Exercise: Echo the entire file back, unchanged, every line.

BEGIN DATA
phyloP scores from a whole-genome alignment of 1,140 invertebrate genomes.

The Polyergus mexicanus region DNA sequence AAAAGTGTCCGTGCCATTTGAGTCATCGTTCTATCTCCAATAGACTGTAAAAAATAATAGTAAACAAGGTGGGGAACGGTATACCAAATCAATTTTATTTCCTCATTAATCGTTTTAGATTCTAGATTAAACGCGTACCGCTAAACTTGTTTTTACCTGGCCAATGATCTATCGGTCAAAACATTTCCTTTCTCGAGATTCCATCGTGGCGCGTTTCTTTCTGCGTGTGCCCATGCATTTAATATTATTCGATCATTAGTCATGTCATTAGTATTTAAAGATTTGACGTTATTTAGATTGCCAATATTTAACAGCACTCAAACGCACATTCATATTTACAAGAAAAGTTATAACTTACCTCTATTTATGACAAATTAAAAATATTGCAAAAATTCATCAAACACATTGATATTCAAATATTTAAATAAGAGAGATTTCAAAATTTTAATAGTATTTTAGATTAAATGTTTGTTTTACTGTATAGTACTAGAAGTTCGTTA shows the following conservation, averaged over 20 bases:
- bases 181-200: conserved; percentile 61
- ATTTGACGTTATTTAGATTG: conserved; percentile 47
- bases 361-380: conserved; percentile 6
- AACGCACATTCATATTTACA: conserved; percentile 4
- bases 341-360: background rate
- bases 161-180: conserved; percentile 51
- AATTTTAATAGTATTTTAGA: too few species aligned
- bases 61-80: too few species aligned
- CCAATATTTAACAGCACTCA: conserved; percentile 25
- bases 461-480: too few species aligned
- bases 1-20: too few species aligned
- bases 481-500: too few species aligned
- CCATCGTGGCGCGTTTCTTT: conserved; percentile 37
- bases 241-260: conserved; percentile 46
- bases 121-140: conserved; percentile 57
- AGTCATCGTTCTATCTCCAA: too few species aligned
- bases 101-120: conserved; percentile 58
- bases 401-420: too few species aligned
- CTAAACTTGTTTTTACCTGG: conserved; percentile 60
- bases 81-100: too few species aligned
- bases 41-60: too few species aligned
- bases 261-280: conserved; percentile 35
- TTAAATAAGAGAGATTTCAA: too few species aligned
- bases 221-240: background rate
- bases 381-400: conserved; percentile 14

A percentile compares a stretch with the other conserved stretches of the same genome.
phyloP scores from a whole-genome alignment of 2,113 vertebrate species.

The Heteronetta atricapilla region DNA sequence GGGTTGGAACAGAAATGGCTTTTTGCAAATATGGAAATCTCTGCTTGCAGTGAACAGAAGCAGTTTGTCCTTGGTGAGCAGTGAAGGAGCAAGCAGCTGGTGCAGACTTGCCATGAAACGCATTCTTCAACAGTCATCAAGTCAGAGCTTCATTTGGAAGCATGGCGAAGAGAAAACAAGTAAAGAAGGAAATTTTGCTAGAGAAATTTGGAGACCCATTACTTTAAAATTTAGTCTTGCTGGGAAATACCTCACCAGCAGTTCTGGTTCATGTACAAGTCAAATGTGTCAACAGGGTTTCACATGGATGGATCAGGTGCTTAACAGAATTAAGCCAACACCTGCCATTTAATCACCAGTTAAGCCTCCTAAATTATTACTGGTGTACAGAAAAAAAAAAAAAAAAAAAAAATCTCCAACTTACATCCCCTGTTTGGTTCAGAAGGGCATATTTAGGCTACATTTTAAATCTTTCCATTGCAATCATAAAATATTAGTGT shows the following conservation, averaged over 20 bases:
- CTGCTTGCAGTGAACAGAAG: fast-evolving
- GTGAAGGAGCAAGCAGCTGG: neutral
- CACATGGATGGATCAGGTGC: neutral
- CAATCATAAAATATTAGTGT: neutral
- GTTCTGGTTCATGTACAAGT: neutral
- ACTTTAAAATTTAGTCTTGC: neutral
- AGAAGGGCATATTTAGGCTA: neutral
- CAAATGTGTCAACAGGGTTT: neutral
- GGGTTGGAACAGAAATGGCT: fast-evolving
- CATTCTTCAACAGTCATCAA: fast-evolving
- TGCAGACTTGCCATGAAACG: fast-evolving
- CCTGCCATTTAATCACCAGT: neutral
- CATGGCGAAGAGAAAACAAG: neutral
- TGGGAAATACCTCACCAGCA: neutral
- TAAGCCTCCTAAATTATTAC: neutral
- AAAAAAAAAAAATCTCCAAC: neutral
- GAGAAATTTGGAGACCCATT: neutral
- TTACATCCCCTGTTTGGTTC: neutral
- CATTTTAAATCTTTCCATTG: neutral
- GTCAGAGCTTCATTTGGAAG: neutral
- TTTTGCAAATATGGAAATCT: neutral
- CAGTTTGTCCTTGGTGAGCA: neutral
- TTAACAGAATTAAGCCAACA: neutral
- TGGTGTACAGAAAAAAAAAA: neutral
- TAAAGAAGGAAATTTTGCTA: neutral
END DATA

phyloP scores from a whole-genome alignment of 1,140 invertebrate genomes.

The Polyergus mexicanus region DNA sequence AAAAGTGTCCGTGCCATTTGAGTCATCGTTCTATCTCCAATAGACTGTAAAAAATAATAGTAAACAAGGTGGGGAACGGTATACCAAATCAATTTTATTTCCTCATTAATCGTTTTAGATTCTAGATTAAACGCGTACCGCTAAACTTGTTTTTACCTGGCCAATGATCTATCGGTCAAAACATTTCCTTTCTCGAGATTCCATCGTGGCGCGTTTCTTTCTGCGTGTGCCCATGCATTTAATATTATTCGATCATTAGTCATGTCATTAGTATTTAAAGATTTGACGTTATTTAGATTGCCAATATTTAACAGCACTCAAACGCACATTCATATTTACAAGAAAAGTTATAACTTACCTCTATTTATGACAAATTAAAAATATTGCAAAAATTCATCAAACACATTGATATTCAAATATTTAAATAAGAGAGATTTCAAAATTTTAATAGTATTTTAGATTAAATGTTTGTTTTACTGTATAGTACTAGAAGTTCGTTA shows the following conservation, averaged over 20 bases:
- bases 181-200: conserved; percentile 61
- ATTTGACGTTATTTAGATTG: conserved; percentile 47
- bases 361-380: conserved; percentile 6
- AACGCACATTCATATTTACA: conserved; percentile 4
- bases 341-360: background rate
- bases 161-180: conserved; percentile 51
- AATTTTAATAGTATTTTAGA: too few species aligned
- bases 61-80: too few species aligned
- CCAATATTTAACAGCACTCA: conserved; percentile 25
- bases 461-480: too few species aligned
- bases 1-20: too few species aligned
- bases 481-500: too few species aligned
- CCATCGTGGCGCGTTTCTTT: conserved; percentile 37
- bases 241-260: conserved; percentile 46
- bases 121-140: conserved; percentile 57
- AGTCATCGTTCTATCTCCAA: too few species aligned
- bases 101-120: conserved; percentile 58
- bases 401-420: too few species aligned
- CTAAACTTGTTTTTACCTGG: conserved; percentile 60
- bases 81-100: too few species aligned
- bases 41-60: too few species aligned
- bases 261-280: conserved; percentile 35
- TTAAATAAGAGAGATTTCAA: too few species aligned
- bases 221-240: background rate
- bases 381-400: conserved; percentile 14

A percentile compares a stretch with the other conserved stretches of the same genome.
phyloP scores from a whole-genome alignment of 2,113 vertebrate species.

The Heteronetta atricapilla region DNA sequence GGGTTGGAACAGAAATGGCTTTTTGCAAATATGGAAATCTCTGCTTGCAGTGAACAGAAGCAGTTTGTCCTTGGTGAGCAGTGAAGGAGCAAGCAGCTGGTGCAGACTTGCCATGAAACGCATTCTTCAACAGTCATCAAGTCAGAGCTTCATTTGGAAGCATGGCGAAGAGAAAACAAGTAAAGAAGGAAATTTTGCTAGAGAAATTTGGAGACCCATTACTTTAAAATTTAGTCTTGCTGGGAAATACCTCACCAGCAGTTCTGGTTCATGTACAAGTCAAATGTGTCAACAGGGTTTCACATGGATGGATCAGGTGCTTAACAGAATTAAGCCAACACCTGCCATTTAATCACCAGTTAAGCCTCCTAAATTATTACTGGTGTACAGAAAAAAAAAAAAAAAAAAAAAATCTCCAACTTACATCCCCTGTTTGGTTCAGAAGGGCATATTTAGGCTACATTTTAAATCTTTCCATTGCAATCATAAAATATTAGTGT shows the following conservation, averaged over 20 bases:
- CTGCTTGCAGTGAACAGAAG: fast-evolving
- GTGAAGGAGCAAGCAGCTGG: neutral
- CACATGGATGGATCAGGTGC: neutral
- CAATCATAAAATATTAGTGT: neutral
- GTTCTGGTTCATGTACAAGT: neutral
- ACTTTAAAATTTAGTCTTGC: neutral
- AGAAGGGCATATTTAGGCTA: neutral
- CAAATGTGTCAACAGGGTTT: neutral
- GGGTTGGAACAGAAATGGCT: fast-evolving
- CATTCTTCAACAGTCATCAA: fast-evolving
- TGCAGACTTGCCATGAAACG: fast-evolving
- CCTGCCATTTAATCACCAGT: neutral
- CATGGCGAAGAGAAAACAAG: neutral
- TGGGAAATACCTCACCAGCA: neutral
- TAAGCCTCCTAAATTATTAC: neutral
- AAAAAAAAAAAATCTCCAAC: neutral
- GAGAAATTTGGAGACCCATT: neutral
- TTACATCCCCTGTTTGGTTC: neutral
- CATTTTAAATCTTTCCATTG: neutral
- GTCAGAGCTTCATTTGGAAG: neutral
- TTTTGCAAATATGGAAATCT: neutral
- CAGTTTGTCCTTGGTGAGCA: neutral
- TTAACAGAATTAAGCCAACA: neutral
- TGGTGTACAGAAAAAAAAAA: neutral
- TAAAGAAGGAAATTTTGCTA: neutral